“If an individual serving on a five-member California HOA board must recuse himself from voting on a review of a proposed physical change to the separate interest of said board member, who would cast the deciding vote in the event of a tie?”
– Paul from Rancho Mirage, CA
The answer, it seems to us, is embedded in your question itself: You are voting on a proposed physical change. The default, then, would normally be the status quo. If there is no majority vote approving the change, then no change is approved, and life would go on as if no vote were ever taken.
But let’s say there’s a situation where a decision has to be made, one way or another, and there’s an even split among board members. How does one resolve tie votes?
Let’s assume that one of the members has a clear conflict of interest, and therefore his or her participation in the matter – essentially reversing the recusal – is unsatisfactory. What happens then?
Well, that’s where the president of the board of directors gets to exercise some leadership, isn’t it? Do you have a real leader in your president? Or is he or she a note-taker and figurehead, perhaps better suited to the role of secretary or treasurer?
The best way to go is for the president to exercise some coalition-building skills and find a way to persuade or compromise through the crisis. If the president was well-chosen in the first place, this is precisely what will probably happen, given a bit of time.
Look to the bylaws
A well-drafted set of bylaws may well anticipate this situation, and provide a workable method to resolve the deadlock. For example, in the event of a tie, the bylaws may state that the president of the board receives two votes. If the board president has recused, then you have another problem – but if the people who drafted the bylaws were prescient enough, they may have included a hierarchy or method for identifying an acting president or temporary president for this purpose.
If that’s not in place now, it’s probably a good idea for the board to adopt some anti-deadlock language in the bylaws as soon as the current crisis is resolved.
Another option: Have the recused resign from the board. This might happen if the conflict of interest is insurmountable. Once you have a board vacancy, you could then hold a special election to elect another board member.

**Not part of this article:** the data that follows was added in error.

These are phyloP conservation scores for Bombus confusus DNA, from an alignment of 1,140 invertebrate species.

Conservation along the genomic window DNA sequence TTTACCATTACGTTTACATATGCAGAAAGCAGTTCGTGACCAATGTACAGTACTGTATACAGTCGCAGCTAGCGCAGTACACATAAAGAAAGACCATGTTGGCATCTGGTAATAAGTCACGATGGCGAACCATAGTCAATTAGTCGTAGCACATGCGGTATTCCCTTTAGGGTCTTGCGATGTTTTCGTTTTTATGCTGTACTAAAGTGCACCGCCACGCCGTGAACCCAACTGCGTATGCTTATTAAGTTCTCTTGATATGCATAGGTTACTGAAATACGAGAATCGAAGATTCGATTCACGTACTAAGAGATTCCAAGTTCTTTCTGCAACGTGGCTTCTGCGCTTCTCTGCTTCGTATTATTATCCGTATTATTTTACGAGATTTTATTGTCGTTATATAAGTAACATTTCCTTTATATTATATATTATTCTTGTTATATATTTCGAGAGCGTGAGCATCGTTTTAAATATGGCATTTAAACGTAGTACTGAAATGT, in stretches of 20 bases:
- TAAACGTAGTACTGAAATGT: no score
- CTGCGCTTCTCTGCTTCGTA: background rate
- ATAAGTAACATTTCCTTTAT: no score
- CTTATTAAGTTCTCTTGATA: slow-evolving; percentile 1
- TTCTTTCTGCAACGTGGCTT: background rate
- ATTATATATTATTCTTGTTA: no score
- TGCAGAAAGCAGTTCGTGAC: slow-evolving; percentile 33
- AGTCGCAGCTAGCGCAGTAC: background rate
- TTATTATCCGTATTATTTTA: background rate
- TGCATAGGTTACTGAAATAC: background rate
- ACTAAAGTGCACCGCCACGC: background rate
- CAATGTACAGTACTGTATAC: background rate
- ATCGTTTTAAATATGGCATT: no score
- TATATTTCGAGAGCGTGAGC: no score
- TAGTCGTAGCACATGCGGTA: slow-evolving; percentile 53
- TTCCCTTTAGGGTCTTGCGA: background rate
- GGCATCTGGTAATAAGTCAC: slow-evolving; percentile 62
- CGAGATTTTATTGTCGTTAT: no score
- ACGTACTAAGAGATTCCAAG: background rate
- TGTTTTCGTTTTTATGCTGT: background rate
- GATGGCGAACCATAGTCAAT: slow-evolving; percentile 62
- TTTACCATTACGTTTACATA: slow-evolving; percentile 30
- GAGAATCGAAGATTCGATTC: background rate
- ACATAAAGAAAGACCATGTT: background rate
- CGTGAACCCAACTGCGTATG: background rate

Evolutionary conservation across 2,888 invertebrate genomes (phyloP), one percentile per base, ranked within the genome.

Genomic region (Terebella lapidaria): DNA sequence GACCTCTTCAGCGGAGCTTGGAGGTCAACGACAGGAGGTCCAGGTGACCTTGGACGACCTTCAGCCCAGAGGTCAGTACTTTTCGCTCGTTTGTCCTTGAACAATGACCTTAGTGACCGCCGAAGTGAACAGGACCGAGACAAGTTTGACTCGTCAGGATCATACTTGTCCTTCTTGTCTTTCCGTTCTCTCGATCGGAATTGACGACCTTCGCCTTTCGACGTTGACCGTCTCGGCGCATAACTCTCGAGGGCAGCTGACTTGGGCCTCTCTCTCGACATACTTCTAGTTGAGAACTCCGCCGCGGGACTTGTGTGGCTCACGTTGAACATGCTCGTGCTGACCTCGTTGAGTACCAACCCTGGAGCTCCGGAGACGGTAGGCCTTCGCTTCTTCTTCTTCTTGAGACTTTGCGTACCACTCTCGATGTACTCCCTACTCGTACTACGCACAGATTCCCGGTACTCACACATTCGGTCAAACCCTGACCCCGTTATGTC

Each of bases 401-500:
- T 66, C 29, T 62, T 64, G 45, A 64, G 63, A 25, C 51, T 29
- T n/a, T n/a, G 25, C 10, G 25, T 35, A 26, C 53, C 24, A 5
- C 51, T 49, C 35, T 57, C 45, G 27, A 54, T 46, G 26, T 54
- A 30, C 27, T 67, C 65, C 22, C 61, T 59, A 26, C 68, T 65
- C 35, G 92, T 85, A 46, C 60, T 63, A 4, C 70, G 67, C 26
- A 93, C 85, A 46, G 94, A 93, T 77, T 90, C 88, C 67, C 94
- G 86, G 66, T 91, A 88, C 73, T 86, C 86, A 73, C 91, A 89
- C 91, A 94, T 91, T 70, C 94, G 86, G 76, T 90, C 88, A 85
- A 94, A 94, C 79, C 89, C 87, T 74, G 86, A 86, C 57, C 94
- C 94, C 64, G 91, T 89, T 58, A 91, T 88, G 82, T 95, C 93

This has the advantage of kicking the decision and the control back where it belongs: with the condo owners and association membership itself.
Meanwhile, a few hints to navigate the rough waters that seem to be ahead:
- Stick to parliamentary procedure, using Robert’s Rules of Order or whatever set of rules your board has adopted. These rules have a way of keeping things from getting too personal and preserving comity and the potential for compromise.
- Don’t get emotional, and work to keep other members from getting emotional or digging in too far. There will be a way out.
- Don’t be too proud to bring in a mediator if needed. These trained professionals are experts in the art of finding compromise. They don’t work for free – expect to pay $200 to $300 per day and up, plus travel costs. But mediation is likely to be much cheaper than continued deadlock and eventual lawsuits.
If that should fail, however, we can look to the California Corporations Code, Section 7225. In the event of a crisis where a deadlocked board with an even number of directors are irreconcilably split, and there is danger that property, activities or business will be impaired or lost, members or directors representing not less than one-third of the voting power of the organization may petition a county superior court judge to appoint a provisional director.
More information, including the text of the law can be found here.
To be honest, petitioning a court judge to appoint an outsider to meddle in your board’s affairs seems like it could be counterproductive. Plus, the court can set the compensation for the provisional board member. This, plus all the court and legal fees that will undoubtedly attend such a move, would put the court-appointed director firmly in the “last resort” column. In most cases, it’s going to be better for the board to work on whoever’s the most wobbly in order to break the tie. It’s amazing the horse-trading that can go on when people of goodwill are determined to make things happen.
Alternative dispute resolution and lawsuits in California
Under California Civil Code Section 1369.510 and following, condo boards must enter into alternative dispute resolution (ADR), which involves negotiation, mediation or arbitration, prior to entering a lawsuit, in most instances. If there is an impasse, and the board cannot resolve it through normal means in a timely manner, it’s usually best to go ahead and enter ADR and shake things up.